Sunday, October 18, 2009


Funny thing happened earlier tonight.  I pulled the electric melt shop interior out to add a trestle/floor to carry 30" gauge track and add a few other items, and my son asked what I thought was a stupid question at the time - "Is that going to fit in the building?"   I answered, "of course".  After all, I must have checked the fit at one time - right? - well apparently not.   It was a simple fix - I had to cut off the walkway to the right of the transformer vault and a corresponding amount of foundation beneath.    

One thing I have been doing a lot lately is looking at a lot of electric furnace photos.  From what I can tell, there were two ways of charging them - either by a side door, or by moving the furnace top  to one side.  The top loading seams to be pretty universal after the 1960s and Brandon Wehe makes an excellent bottom discharge scrap bucket that would be used for this purpose.  However, at least at Bethlehem Steel (Lehigh) in the 1950s, scrap and additives were loaded through a side door using conventional open hearth scrap trays or buckets.  It makes sense, after all, the melt shop at Bethlehem was originally an open hearth facility.   I will be using this latter method for two reasons - fidelity to the prototype, and to give a little running room to the 30" narrow gauge track (the electric melt shop is within the blast furnace section of the plant and about six feet or so from the bessemer and open hearth steel facility.)    The idea is that all the scrap prep and loading into the narrow gauge trains will be at one location in the steel making section of the plant.   My narrow gauge system is not just for show but I intend to include it in the operating scheme.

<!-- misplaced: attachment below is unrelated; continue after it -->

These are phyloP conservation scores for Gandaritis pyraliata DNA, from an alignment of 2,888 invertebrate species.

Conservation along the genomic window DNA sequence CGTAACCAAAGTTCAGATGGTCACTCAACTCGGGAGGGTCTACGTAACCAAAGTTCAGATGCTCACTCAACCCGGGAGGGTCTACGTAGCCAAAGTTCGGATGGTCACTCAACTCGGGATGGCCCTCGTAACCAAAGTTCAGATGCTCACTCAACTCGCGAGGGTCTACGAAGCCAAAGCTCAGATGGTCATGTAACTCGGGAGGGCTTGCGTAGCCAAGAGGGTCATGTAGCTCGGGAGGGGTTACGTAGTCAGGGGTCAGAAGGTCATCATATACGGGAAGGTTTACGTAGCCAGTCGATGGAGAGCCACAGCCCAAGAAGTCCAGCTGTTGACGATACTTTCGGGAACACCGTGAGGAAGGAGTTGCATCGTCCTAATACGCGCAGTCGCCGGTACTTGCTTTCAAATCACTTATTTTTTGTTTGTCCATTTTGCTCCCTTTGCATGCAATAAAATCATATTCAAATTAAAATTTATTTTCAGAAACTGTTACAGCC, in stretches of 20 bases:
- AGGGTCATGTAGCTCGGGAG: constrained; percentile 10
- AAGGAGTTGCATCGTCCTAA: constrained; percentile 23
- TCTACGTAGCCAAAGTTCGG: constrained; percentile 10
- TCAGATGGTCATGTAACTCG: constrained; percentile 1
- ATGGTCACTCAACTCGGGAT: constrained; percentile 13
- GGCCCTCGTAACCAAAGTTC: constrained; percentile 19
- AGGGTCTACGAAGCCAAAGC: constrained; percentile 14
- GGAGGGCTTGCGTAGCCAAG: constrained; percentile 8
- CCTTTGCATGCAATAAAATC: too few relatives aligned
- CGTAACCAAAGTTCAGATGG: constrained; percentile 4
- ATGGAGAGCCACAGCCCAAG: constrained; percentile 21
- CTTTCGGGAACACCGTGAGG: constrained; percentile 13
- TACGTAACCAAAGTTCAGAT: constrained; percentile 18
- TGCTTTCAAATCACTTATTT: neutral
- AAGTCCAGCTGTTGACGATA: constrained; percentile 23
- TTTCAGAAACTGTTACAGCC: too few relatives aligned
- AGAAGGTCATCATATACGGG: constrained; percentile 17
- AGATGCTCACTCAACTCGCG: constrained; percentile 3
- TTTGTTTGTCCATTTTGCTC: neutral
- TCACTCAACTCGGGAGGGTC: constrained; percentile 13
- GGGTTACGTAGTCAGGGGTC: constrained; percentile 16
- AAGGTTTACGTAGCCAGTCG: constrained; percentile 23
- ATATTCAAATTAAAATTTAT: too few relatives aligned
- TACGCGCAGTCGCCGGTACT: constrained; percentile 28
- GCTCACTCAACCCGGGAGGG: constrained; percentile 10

So - tonight - besides the modifications for size reasons, an elevated platform for the narrow gauge track was added and attached to the rest of the furnace assembly.  Also, I worked on the transfer car for the hot steel ladles. 

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